But in other neighborhoods, the reaction was more complex -- and perplexed.

On 8th Street, Russell Lewis, 62, stopped long enough to learn that he was seeing a demonstration against too many spaces for cars and not enough for people. All things considered, including his hungry stomach, he didn’t get it.

“I’m a Vietnam veteran. I have no money, no place to eat, no nothing,” Lewis said, “and you guys are talking about a park? Right here?”

The action comes at a time when city officials are examining how to improve L.A.'s 15,700 acres of park space and possibly add more. A report by the city auditor last year found that L.A.'s lowest-income residents have far fewer park and recreation spaces available near them than residents of more affluent areas. In fact, each of the three L.A. City Council districts to the south and east of downtown L.A. has less than an acre of parkland per 1,000 residents (the recommended national average is generally 4 to 10 acres per 1,000 residents).

It was a point the activists tried to make Friday.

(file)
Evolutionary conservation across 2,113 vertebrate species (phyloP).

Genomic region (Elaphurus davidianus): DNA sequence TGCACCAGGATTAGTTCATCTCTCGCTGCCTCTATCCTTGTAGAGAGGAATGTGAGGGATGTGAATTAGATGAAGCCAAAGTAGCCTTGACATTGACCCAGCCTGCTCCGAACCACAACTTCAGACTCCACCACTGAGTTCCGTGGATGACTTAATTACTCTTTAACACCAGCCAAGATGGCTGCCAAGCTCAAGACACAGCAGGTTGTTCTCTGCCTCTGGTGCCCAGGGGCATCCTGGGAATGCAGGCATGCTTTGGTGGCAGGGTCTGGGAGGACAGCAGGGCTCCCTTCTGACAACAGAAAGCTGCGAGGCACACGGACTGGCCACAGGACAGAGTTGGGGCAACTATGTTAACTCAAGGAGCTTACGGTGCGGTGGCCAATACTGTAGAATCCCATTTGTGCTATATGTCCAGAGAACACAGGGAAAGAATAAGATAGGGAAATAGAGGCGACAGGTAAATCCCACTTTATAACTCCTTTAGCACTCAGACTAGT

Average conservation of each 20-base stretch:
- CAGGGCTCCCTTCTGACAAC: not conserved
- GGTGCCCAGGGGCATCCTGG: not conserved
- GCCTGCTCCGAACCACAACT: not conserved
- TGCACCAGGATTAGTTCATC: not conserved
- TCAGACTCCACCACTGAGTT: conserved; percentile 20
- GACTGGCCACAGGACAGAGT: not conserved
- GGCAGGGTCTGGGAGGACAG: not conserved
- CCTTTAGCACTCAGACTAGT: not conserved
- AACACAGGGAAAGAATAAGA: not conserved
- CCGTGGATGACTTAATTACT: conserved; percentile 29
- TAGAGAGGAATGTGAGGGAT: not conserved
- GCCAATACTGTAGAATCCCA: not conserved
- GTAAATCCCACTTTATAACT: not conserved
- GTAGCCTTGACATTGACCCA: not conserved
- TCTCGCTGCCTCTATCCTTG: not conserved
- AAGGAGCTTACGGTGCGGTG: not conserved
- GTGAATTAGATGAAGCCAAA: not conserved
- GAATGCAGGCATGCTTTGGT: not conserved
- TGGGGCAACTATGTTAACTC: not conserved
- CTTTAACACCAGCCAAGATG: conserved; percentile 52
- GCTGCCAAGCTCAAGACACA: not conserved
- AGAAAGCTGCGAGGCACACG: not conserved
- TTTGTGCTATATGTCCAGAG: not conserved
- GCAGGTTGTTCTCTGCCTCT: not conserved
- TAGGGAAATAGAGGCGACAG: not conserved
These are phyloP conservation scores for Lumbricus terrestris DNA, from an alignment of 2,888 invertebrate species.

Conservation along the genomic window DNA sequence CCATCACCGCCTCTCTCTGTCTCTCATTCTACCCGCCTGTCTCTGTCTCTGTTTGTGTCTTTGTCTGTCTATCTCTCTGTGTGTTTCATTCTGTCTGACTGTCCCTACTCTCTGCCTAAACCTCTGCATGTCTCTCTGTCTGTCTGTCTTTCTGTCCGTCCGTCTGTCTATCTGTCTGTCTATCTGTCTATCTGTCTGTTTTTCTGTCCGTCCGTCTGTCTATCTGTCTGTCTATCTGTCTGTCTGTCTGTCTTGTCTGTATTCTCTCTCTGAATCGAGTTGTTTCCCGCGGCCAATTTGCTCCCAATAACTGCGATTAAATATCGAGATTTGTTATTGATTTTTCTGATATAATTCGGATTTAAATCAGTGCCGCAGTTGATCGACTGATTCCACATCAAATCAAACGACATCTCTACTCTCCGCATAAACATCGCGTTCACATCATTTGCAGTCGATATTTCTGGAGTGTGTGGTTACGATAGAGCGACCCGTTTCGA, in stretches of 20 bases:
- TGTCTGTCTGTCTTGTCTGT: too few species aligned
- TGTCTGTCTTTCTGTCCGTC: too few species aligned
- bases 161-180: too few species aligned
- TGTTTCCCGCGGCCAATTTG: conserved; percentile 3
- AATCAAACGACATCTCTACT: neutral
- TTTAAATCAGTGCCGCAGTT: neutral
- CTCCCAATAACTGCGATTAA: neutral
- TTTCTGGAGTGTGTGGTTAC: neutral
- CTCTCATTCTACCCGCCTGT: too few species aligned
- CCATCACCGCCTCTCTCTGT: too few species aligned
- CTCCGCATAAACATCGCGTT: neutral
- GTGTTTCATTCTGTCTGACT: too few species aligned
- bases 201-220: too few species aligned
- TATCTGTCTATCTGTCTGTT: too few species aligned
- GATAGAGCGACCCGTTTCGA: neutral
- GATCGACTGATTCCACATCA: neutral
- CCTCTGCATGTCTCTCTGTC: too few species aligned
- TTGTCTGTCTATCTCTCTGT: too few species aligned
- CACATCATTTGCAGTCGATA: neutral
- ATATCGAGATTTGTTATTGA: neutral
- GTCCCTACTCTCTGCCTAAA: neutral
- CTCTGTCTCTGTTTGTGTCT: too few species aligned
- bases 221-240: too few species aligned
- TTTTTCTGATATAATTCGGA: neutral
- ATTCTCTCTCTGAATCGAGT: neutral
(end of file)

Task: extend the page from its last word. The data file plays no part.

At a spot along Broadway in Chinatown, Autumn Rooney, 34, a member of the Socialize L.A. Project, handed out fliers and bus maps to curious pedestrians. Rooney said that while growing up in Chicago and New York, she was used to more green spaces and more reliance on public transportation.

Rooney said it was with reluctance that she bought a car to get around L.A. (other activists insisted on biking or walking).

“There’s more space devoted to cars than for parks,” Rooney said. “People have been supportive. One Chinese woman said, ‘Winner, winner!’ She was sweet.”

At Figueroa and Avenue 26 in Northeast L.A., another group of activists also laid out artificial turf, potted plants and a green sofa.

They showed a TV documentary called “Contested Streets,” which, according to one website, “explores the rich diversity of New York City street life prior to the introduction of the automobile.”

Veronica Jauregui, 31, spoke about the cause to a passerby who identified himself only as Mike.

Mike was unconvinced. “Meanwhile, where are all the people parking?” he asked with a smile.

“We’re trying to eliminate car parking,” Jauregui said. “L.A. is all about parking [and] parking structures.”